“They say [the doctor] is experienced. Well, I don’t know if she is experienced or not. In treatment, she is not… I once accompanied my sister-in-law [to her clinic] when she was nine months pregnant. She told her that she needed a caesarean section… My sister-in-law got so scared. So we went to another doctor who told her that she could have a normal delivery…[The doctor] also scared me when I was “bint”.* She made a big deal out of nothing when I saw her… So I do not like this doctor. I feel, however, that she correctly diagnosed the sex of the fetus in my first month. That is why I went to see her.”† (Woman 3)
Two others discovered that doctors could misread scans or fail to explain their meaning fully in quite profound ways. Thus, Woman 22 was informed in her fifth month that she had a breech presentation and might need a caesarean section. She remained anxious unnecessarily until late in her pregnancy when she was informed that the baby had turned and she could deliver normally, which is not unusual with breech presentation. Another said:
“I was shocked to learn that the scan showed I had a mass over my uterus, so my parents insisted on taking me to another doctor to see if it was true. The first doctor was mistaken [in reading the ultrasound].” (Woman 5)
On the other hand, sometimes the style of communication of the doctor was (mis)judged as competence or its absence:
“He was staring for a long time at the screen. You see he is very good. He keeps looking [she waves as if she is reading from a book], and he keeps explaining. He told me about the [amniotic fluid]. My previous doctor was different. She does the scan very quickly and tells you: ‘Hey stand up… you have nothing’ and that’s all. I tell you, I felt the difference between those two doctors.” (Woman 10)
The perceived attractiveness of ultrasound for the women in this study was not surprising, as similar views have been reported in many previous studies.8 However, we find the routine and excessive use of this technology in Syria worrying. First of all, we are concerned about the large number of scans so many women are being exposed to – as many as 20 scans each in women with normal pregnancies who had only minor complaints during pregnancy. Although no hazardous effects of ultrasound have been shown,1 we believe the extensive use being made of this technology by private doctors in Damascus is primarily to attract antenatal women to their clinics. This works because women lack information about the reasons for and recommended frequency of ultrasound and cannot always judge the value of what they are being told. Moreover, the high number of scans might well also be a way of making money for the doctors concerned. Although the charge for an ultrasound scan is normally included in the payment for the visit as a whole, a high number of visits mainly or only for scans would make a great difference to the income of a private doctor.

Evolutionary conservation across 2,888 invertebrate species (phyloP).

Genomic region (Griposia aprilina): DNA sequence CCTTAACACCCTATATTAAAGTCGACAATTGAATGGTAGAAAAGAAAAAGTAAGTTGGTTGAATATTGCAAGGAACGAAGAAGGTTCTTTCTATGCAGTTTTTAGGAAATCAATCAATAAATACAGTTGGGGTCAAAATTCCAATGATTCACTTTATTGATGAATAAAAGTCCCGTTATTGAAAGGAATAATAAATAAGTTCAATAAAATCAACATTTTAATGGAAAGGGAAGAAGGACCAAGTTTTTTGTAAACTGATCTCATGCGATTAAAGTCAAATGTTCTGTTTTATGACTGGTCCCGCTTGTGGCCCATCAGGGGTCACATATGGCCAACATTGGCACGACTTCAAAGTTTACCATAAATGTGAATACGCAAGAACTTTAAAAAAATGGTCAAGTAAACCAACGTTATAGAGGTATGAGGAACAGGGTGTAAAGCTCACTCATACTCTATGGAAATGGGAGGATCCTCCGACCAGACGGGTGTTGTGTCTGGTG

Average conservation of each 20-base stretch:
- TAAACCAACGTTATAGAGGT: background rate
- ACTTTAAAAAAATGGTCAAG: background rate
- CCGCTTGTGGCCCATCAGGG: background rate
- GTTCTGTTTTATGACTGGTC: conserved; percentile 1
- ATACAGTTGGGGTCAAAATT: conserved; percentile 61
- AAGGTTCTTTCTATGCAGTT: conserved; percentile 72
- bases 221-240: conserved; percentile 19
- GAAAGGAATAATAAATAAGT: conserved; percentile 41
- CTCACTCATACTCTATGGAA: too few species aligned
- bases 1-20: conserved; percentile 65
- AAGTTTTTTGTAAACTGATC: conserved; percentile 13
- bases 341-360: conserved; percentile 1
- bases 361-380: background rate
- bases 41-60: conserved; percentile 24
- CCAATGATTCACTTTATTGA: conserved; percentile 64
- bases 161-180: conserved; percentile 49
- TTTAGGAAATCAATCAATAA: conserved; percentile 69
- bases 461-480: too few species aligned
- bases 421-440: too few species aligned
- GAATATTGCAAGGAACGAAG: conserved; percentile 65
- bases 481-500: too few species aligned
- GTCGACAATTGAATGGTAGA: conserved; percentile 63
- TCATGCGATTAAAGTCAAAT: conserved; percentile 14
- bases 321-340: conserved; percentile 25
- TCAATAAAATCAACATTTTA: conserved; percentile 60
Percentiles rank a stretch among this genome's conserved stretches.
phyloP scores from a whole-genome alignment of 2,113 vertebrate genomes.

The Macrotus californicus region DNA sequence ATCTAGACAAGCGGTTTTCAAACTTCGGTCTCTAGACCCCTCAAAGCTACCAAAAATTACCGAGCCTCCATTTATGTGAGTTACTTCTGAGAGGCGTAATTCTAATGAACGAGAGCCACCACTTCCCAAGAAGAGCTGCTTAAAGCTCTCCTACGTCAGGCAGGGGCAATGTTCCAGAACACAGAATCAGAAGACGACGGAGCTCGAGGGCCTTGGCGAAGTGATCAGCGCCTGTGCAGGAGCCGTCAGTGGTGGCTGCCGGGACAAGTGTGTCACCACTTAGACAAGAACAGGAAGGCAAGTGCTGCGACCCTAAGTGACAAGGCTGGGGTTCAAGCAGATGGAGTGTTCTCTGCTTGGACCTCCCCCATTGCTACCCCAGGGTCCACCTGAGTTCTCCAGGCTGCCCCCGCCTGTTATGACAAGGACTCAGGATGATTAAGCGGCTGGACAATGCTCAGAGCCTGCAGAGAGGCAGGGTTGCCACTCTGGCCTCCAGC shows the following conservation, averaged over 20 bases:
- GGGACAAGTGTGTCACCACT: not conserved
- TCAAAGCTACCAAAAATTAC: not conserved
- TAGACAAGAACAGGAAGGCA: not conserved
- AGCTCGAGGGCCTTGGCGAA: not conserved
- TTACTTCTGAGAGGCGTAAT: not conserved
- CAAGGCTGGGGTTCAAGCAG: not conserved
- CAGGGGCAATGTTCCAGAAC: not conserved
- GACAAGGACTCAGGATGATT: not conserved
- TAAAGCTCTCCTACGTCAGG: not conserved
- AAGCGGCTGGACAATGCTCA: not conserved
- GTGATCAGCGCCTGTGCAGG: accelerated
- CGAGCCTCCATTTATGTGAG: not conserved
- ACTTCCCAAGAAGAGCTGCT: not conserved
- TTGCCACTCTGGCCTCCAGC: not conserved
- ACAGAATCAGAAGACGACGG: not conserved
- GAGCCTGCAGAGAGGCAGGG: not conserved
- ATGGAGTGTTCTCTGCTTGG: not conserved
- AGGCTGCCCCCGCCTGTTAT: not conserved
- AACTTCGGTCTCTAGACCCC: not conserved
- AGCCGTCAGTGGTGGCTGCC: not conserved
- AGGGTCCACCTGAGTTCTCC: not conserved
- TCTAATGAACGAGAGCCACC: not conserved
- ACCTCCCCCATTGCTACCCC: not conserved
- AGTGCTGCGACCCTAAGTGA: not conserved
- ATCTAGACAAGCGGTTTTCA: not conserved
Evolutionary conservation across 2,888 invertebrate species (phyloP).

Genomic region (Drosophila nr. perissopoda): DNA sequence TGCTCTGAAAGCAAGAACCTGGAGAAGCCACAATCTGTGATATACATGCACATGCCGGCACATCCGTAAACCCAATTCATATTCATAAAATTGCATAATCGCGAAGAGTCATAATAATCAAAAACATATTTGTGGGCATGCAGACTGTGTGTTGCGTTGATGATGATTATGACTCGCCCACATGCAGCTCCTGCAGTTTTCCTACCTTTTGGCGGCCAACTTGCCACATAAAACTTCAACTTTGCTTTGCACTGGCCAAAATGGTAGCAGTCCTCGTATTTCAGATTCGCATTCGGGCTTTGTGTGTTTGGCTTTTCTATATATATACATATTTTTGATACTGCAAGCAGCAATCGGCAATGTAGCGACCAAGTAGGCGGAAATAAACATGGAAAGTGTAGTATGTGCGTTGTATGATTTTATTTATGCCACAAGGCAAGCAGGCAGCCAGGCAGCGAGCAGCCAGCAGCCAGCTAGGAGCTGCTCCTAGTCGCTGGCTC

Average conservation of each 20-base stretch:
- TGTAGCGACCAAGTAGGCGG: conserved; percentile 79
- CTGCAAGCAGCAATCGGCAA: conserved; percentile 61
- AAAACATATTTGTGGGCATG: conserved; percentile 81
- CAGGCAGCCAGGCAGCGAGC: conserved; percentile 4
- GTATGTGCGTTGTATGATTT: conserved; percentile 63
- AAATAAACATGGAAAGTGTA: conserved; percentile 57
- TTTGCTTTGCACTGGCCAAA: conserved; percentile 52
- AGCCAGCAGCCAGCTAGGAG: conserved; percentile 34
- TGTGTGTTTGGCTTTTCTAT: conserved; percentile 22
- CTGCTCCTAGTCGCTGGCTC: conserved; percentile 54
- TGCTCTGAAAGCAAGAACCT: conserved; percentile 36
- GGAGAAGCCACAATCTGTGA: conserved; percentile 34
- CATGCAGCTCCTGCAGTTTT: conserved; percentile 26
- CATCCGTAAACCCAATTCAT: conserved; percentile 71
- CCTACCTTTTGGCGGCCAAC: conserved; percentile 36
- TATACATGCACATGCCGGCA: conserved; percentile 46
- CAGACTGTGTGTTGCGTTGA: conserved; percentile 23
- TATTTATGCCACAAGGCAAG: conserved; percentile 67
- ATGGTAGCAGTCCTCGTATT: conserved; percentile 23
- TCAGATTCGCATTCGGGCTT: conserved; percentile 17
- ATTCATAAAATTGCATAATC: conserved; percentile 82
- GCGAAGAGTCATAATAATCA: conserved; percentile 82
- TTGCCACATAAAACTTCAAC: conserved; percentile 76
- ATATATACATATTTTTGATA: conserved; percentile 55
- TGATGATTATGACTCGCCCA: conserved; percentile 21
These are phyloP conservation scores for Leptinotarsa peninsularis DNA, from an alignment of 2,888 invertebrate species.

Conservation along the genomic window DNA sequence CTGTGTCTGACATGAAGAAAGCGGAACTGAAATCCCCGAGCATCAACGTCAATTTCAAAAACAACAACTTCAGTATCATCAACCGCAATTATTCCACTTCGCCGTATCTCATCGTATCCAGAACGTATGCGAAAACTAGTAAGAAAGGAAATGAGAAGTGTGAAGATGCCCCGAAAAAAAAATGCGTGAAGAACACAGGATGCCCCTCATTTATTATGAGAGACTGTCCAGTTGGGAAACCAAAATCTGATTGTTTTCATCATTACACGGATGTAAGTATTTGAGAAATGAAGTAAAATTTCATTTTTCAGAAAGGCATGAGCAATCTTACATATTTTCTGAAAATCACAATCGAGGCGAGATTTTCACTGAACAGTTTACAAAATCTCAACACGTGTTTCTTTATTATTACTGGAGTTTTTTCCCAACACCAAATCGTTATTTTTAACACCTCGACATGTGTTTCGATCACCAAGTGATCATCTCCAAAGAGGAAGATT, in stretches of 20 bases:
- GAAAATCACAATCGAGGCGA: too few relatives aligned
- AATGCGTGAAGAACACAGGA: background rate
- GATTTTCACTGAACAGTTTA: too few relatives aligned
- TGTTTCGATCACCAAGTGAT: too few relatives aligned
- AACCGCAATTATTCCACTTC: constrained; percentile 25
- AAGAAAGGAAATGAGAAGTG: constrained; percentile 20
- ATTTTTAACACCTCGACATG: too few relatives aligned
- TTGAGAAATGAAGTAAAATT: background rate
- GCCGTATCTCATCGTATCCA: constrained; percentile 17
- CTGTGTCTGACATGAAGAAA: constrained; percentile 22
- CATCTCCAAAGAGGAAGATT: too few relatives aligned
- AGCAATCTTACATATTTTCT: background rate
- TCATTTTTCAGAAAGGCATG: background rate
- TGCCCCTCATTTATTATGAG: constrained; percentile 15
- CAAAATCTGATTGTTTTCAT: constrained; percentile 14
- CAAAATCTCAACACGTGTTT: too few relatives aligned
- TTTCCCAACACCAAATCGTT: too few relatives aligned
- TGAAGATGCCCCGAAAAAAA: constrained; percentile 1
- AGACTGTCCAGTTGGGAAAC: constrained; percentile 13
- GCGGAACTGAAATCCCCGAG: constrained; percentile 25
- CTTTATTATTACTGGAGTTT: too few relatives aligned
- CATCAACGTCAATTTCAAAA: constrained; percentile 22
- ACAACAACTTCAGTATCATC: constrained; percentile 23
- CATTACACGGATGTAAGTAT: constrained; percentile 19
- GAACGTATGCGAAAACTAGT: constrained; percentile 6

Our larger study found that the main care women said they were getting during antenatal visits consisted of ultrasound scans and multi-vitamin prescriptions. Other essential services such as blood and urine tests and measurement of blood pressure were rarely done, if at all.16 Yet, in a nationwide study for the Syrian Society for Obstetricians and Gynecologists, which used a self-administered questionnaire distributed to obstetricians, nearly 100% of the responding doctors (182 out of 862 all over the country) claimed that they carried out all components of antenatal care, including urine and blood tests, and of course ultrasound.17 This difference is worrying and raises many other questions. In this regard, one of the limitations of this study is that it did not attempt to interview obstetricians, something we hope to do in future when we have found an innovative method of working with doctors as research subjects, to break through their lack of interest in women’s experiences, which emerged from our qualitative work.11
What makes things worse is the inaccurate and anxiety-producing information that is sometimes being given to women based on their scans, which can have harmful psychological effects.18–20 The belief that reading a scan does not require expertise is misplaced. Although post-graduate training in obstetrics and gynaecology in Syria is not good enough to ensure that the technology is utilised as well as it should be, very few obstetricians in Syria refer their patients to radiology clinics for ultrasound scans during pregnancy. Post-graduate training in ultrasound for obstetricians is not structured enough nor assessed. Residents do not follow a full six-month or one-year training under the supervision of a skilled instructor as is the case in other developed countries.21,22
The social use of ultrasound to find out the sex of the baby was important for almost all the women. They were keen to have this information, but they were happy about the result only if it corresponded to their preferences or the preferences of their husbands or in-laws. The fact that one woman felt she had to switch to another doctor to get this information was disturbing. We also suspect that those doctors who refused to reveal the sex of the baby refused not for religious reasons, as they told the women, but to avoid an incorrect diagnosis, especially before 12 weeks of pregnancy. However, many professionals argue that determination of fetal sex should not be carried out on demand or as a matter of routine in any case, especially in the absence of skilled personnel.19,20